Note from the Editor: Ellen Foos mentions below that at Ragged Sky Press, “the poets pay for design and printing costs.” I wanted to note this about Ragged Sky Press up front, as the blurry line between self-publishing and publishing with a small press is often set precisely there: on whether the author must pay to publish their book or not. Ragged Sky Press is precisely the kind of press that makes this line blurry. See our interview with Geoffrey Gatza of BlazeVOX for even more discussion of these issues. —DJS
Submission Guidelines: “Ragged Sky is a not-for-profit venture staffed by volunteers who have very little free time. We cannot always read manuscripts that are sent to us. This is not a judgement of your work but simply the only way we can operate.”
Interview with Ellen Foos, Publisher
How did Ragged Sky Press start?
Ellen Foos, MacDowell Colony fellow and member of the U.S.1 Poets’ Cooperative, founded Ragged Sky Press in St. Paul, Minnesota, in 1992, when Fred Mertz, a parish priest, asked her to help him publish his novel, The Ore and the Dross. That was followed by Mile End, Alan Grayson’s searing autobiographical novel, and Michael R. Brown’s poetry collection, Susquehanna. Since then, Ragged Sky has moved to Princeton, New Jersey, and produced over 15 books of poetry and inspired prose.
In 2005, Ellen and four other poets began to meet and share their work. A year later, Ellen decided to compile their work as the five-volume Ragged Sky Poetry Series, including works by Elizabeth Danson, Ellen Foos, Carlos Hernández Peña, Elizabeth Anne Socolow, and Arlene Weiner.
In 2009 Ragged Sky produced the lively and provocative poetry anthology Eating Her Wedding Dress: A Collection of Clothing Poems, edited by Ellen, Ruth Zamoyta O’Toole, and Vasiliki Katsarou. One hundred contemporary poets—local stars and literary luminaries such as Kim Addonizio, Margaret Atwood, Billy Collins, Elaine Equi, Jorie Graham, Maxine Kumin, Paul Muldoon, and Charles Simic—joined together in this anthology to celebrate clothing in its many forms and functions: as desire, as ghost, as body, as poetry, as talisman, as transformer of the soul.
Tell us a bit about Ragged Sky. What are your influences, your aesthetic, your mission?
Ragged Sky is a small, highly selective cooperative press. We work with our authors closely. Authors retain copyright and we use our experience and professional resources to support the author’s work through the editing, production, and marketing process. Ragged Sky Press has historically focused on mature voices, overlooked poets, and women’s perspectives.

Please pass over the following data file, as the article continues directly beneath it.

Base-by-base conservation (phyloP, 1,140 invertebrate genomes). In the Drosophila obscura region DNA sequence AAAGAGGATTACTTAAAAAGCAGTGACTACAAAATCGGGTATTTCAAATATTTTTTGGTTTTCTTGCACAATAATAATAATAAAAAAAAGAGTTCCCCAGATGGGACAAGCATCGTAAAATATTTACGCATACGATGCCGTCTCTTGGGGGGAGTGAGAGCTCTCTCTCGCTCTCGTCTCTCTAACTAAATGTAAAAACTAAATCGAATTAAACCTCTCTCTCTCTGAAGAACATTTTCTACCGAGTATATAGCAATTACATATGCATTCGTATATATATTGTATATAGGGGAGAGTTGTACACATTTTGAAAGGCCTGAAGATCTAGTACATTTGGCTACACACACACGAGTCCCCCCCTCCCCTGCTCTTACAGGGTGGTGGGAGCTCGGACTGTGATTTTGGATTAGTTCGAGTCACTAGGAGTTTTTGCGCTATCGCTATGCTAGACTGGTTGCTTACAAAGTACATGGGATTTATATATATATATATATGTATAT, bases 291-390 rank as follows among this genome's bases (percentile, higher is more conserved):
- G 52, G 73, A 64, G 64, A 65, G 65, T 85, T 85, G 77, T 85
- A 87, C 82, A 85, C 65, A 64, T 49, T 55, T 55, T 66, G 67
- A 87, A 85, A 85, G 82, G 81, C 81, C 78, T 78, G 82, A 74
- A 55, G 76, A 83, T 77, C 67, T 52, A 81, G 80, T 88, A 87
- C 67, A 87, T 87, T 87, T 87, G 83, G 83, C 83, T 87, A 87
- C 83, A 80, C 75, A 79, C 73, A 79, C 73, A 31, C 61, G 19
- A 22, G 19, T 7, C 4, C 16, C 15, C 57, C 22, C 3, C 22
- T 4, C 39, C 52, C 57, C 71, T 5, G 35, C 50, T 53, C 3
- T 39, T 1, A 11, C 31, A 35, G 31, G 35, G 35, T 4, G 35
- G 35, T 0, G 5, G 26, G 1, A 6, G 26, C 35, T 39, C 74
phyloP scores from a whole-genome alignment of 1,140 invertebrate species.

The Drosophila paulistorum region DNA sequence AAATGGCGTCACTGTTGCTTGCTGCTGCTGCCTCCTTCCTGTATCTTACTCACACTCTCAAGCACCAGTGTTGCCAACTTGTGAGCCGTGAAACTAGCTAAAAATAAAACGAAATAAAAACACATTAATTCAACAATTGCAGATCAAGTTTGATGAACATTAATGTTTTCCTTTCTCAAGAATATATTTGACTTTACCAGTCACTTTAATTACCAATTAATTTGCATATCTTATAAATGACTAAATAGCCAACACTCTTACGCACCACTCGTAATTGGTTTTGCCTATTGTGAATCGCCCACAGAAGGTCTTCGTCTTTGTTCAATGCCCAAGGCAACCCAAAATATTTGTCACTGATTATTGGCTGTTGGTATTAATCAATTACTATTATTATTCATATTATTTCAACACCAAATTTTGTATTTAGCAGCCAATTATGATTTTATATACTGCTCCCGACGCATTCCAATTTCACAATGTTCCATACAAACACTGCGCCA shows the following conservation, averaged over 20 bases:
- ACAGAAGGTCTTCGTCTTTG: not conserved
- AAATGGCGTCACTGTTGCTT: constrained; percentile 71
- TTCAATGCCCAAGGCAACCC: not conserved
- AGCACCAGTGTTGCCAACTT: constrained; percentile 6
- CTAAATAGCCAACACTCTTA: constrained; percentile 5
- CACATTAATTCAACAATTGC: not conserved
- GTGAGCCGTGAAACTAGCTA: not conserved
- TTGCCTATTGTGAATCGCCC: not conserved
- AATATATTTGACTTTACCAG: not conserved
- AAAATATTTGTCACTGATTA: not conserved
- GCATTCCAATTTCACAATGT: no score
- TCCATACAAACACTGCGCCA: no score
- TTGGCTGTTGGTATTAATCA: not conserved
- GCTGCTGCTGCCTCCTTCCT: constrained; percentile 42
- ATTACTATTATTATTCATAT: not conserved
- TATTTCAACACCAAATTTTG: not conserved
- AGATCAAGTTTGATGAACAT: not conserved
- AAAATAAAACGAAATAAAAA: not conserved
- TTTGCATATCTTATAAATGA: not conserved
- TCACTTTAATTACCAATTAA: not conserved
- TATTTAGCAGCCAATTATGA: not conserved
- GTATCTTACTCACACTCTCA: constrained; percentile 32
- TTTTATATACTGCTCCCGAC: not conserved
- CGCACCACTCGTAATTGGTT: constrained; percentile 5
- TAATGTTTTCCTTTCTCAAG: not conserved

Having worked for both Graywolf Press and Ecco Press, I have seen that high standards of design and production serve a book very well. A book’s page margins, proper typography and sensitivity to line breaks convey professionalism and seriousness of purpose. In the same way, as an experienced proofreader and copyeditor, I try to avoid the rookie mistakes of inconsistent spelling or punctuation.
Although the poets have a lot to say about the cover art, I make sure it reflects the spirit of the poems. I am lucky to work with designers who pick up on that spirit and convey it using strong graphic sensibility.
Can you give us a preview of what’s current and/or forthcoming from your catalog, as well as what you’re hoping to publish in the future?
We used to ask, “What about small/independent press publishing is particularly exciting to you right now?” We’re still interested in the answer to that, but we’re even more interested to know what you think needs to change.
More funding for the arts would be nice!
How do you cope? There’s been a lot of conversation lately about charging reading fees, printing costs, rising book costs, who should pay for what, etc. Do you have any opinions on this, and would you be willing to share any insights about the numbers at Ragged Sky Press?
We don’t try to make a profit. All labor is donated. We use print-on-demand to keep costs low.
Although the poets pay for design and printing costs, I keep it within a range where, with a little effort, they will at least break even by selling their books. I use Lightning Source because they keep sales records, post our books on line (B&N, Amazon) and carry them in the Ingram catalog. The quality of POD is not 100% consistent but the ability to print a short initial run (usually 100-200 copies) and then go back quickly for small reprints (25-50 copies) saves quite a bit in costs.